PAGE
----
Poll: What are the biggest challenges in DME Management?


A panel of retina experts discussed the challenges presented in the management of DME. Which do you think is the biggest of these challenges?

Diabetic macular edema (DME) is a complex ocular disease that can present many challenges during the patient's treatment process. In the panel discussion, Prethy Rao, MD, MPH, shares some of the initial challenges that patients and providers may face at the beginning of treatment. Adrienne Scott, MD, shares some of the practical, continued challenges that are presented during the ongoing treatment process.

Which of these do you consider the biggest challenge when treating DME?

Complexity of systemic/ocular disease
Delayed presentation
High level of inflammation
Patient unable to make time for treatment
Cost for underinsured/no insurance patients
Patient adherence to injection frequency

Nathan Steinle, MD: Let’s switch topics to DME [diabetic macular edema]. Dr Rao, this is a different patient population with some unique challenges. Tell us about your typical patient with DME and why they might be different and difficult to treat vs the AMD [age-related macular degeneration] population.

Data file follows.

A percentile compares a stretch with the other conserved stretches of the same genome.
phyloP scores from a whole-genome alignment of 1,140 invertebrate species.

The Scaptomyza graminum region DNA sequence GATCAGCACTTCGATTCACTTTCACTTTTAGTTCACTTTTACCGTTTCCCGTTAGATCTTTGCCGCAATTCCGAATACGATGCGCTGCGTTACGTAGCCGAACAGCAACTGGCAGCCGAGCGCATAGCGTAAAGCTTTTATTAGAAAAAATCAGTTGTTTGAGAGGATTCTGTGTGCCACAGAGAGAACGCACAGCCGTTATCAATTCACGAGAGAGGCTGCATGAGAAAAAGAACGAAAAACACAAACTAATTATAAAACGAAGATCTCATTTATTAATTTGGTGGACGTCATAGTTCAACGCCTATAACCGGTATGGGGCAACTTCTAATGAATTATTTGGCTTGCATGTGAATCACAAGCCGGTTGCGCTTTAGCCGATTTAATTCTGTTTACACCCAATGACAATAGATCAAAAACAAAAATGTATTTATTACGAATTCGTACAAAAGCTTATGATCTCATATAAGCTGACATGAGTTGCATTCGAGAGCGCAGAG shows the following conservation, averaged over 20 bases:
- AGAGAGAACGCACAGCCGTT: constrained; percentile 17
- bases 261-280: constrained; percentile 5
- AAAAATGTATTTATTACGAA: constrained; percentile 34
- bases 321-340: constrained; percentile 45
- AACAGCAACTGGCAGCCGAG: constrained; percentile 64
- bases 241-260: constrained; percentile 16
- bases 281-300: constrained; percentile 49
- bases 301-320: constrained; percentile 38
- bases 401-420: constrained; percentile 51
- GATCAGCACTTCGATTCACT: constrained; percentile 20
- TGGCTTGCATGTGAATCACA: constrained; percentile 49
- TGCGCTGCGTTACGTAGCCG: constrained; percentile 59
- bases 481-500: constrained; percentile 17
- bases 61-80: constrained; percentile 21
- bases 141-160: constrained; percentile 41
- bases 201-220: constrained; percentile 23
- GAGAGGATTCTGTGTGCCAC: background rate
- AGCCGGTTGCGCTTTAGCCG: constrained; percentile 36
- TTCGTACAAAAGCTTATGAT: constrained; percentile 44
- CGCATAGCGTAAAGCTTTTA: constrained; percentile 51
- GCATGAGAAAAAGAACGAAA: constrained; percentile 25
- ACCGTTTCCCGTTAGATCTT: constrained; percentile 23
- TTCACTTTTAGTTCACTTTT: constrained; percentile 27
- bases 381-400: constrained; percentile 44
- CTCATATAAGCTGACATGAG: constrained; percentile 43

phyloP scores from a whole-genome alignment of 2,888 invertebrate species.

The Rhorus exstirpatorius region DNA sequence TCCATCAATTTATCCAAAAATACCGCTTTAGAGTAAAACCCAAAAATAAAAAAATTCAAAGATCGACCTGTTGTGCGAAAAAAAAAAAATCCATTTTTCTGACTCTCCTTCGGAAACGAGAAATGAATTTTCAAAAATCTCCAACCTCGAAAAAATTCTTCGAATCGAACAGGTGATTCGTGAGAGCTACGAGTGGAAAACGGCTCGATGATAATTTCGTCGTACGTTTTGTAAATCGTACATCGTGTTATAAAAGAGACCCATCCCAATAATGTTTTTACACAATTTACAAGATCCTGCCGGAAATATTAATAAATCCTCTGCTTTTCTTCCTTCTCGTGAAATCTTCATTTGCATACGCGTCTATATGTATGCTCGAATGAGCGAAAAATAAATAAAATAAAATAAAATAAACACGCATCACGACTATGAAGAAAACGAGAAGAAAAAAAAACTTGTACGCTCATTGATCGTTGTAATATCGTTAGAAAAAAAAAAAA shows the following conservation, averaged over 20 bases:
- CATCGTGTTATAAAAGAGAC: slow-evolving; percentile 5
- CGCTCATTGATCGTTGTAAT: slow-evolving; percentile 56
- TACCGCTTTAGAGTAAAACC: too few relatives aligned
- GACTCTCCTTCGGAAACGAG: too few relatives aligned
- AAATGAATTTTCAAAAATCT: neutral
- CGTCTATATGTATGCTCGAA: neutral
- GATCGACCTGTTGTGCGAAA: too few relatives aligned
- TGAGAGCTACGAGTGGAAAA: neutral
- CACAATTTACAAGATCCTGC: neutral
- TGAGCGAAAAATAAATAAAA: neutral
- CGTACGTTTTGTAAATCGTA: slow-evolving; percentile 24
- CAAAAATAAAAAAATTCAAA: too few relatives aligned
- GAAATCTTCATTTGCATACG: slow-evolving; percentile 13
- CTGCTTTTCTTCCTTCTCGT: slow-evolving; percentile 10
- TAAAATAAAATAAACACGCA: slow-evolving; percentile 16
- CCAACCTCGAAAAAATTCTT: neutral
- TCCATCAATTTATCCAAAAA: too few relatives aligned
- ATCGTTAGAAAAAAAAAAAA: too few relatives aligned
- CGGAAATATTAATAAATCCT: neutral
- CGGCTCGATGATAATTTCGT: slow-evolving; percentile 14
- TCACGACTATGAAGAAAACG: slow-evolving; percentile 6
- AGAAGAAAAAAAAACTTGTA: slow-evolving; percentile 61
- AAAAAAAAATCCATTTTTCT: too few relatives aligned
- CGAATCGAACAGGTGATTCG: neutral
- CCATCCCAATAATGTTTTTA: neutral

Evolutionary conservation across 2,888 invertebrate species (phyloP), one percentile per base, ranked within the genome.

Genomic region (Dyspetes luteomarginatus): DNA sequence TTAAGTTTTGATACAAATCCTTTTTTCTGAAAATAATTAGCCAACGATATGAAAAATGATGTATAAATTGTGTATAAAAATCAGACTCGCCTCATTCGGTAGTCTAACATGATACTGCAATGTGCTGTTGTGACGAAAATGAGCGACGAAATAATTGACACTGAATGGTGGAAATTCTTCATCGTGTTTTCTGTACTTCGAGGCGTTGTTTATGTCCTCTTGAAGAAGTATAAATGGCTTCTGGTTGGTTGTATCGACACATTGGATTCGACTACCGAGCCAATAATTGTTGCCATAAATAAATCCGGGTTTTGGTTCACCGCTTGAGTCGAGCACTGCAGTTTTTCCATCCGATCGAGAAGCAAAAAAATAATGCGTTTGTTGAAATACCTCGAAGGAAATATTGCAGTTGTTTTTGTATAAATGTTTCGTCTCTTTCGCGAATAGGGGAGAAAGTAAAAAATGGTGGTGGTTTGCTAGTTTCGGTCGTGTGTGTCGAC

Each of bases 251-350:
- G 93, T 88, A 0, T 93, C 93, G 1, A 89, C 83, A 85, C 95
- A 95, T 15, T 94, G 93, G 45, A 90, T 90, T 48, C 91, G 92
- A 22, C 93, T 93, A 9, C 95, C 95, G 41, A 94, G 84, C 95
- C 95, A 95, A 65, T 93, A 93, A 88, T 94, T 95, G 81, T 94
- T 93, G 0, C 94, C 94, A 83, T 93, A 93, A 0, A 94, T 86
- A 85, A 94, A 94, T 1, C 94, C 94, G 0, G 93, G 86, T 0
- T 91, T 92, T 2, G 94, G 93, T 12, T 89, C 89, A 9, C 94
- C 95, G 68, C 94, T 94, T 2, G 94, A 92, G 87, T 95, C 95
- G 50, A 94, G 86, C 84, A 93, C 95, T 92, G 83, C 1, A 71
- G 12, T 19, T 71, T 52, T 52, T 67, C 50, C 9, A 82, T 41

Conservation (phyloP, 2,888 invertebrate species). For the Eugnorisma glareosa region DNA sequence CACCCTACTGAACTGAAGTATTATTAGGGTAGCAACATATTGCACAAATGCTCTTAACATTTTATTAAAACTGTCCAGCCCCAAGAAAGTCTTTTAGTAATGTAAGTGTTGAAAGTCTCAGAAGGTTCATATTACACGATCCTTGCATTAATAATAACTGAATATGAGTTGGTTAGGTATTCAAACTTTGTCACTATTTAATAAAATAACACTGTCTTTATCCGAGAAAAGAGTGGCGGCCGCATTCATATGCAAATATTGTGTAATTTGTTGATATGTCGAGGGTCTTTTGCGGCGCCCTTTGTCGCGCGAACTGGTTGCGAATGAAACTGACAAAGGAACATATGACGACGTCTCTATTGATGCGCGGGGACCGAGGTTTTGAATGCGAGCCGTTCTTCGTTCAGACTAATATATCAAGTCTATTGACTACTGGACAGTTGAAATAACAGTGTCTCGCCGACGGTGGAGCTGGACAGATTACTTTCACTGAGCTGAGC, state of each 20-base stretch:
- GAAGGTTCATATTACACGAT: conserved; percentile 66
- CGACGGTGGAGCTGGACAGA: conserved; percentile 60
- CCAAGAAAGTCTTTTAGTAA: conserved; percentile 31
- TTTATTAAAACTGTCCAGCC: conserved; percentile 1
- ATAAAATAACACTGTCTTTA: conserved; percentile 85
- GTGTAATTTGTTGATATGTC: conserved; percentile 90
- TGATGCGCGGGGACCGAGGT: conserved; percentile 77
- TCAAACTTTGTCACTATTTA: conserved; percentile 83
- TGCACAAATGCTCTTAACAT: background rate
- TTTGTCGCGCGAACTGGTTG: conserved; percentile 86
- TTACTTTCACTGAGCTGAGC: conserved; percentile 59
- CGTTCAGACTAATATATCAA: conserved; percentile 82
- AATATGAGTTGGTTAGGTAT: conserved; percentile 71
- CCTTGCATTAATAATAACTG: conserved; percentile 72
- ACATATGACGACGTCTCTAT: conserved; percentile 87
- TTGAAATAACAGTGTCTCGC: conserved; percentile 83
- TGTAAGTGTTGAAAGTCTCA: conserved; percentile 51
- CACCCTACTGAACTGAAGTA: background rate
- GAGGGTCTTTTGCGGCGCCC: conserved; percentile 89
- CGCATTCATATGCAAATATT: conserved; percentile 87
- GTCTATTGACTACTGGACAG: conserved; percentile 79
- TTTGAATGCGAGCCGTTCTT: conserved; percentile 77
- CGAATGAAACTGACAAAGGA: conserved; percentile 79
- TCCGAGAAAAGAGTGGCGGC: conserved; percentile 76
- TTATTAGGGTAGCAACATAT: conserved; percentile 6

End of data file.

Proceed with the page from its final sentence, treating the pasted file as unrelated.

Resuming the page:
Prethy Rao, MD, MPH: It’s almost like night and day: the complete opposite end of the spectrum. We’re dealing with more of an ocular and systemic disease rather than a purely ocular disease. We’re fighting not only their eye disease. Are they able to control their diabetes? That plays a role. First, we look at how well their systemic will control for diabetes.

The second thing is that, unfortunately, a lot of patients with diabetes don’t recognize they have diabetes for a while, so there’s a delayed presentation. What we’re doing with DME is the chronicity of it. That DME might have been there for months or years, so we’re starting behind the eight ball. We’re dealing with all these inflammatory factors that are at a very high level. It’s not only a VEGF-driven process. It’s the inflammation part. Multiple biomarkers contribute to this disease process, so we’re dealing with different factors.

Nathan Steinle, MD: It’s a very heterogeneous disease. How do you account for your success? How do you market your success? What do you consider success?

Adrienne Scott, MD: Generally speaking, you want to have a patient maximize his or her visual outcome, but treatment burden is very important to consider. This is a working-age population. Unfortunately, coverage for these types of treatments is tied to certain employment characteristics. Are they insured? How are they insured? Unfortunately, this dictates and influences what treatments we recommend. You have systemic disease, and that’s going to influence how frequently they can come in. Other appointments may take precedence over their injection appointment. You have the working-age factor—taking time off to come for frequent injections is often a challenge. We’re fighting social determinants of health as well. We’re treating diabetic macular edema, but we also have to work with the patient’s ability to undergo these particular treatment regimens.

Transcript edited for clarity

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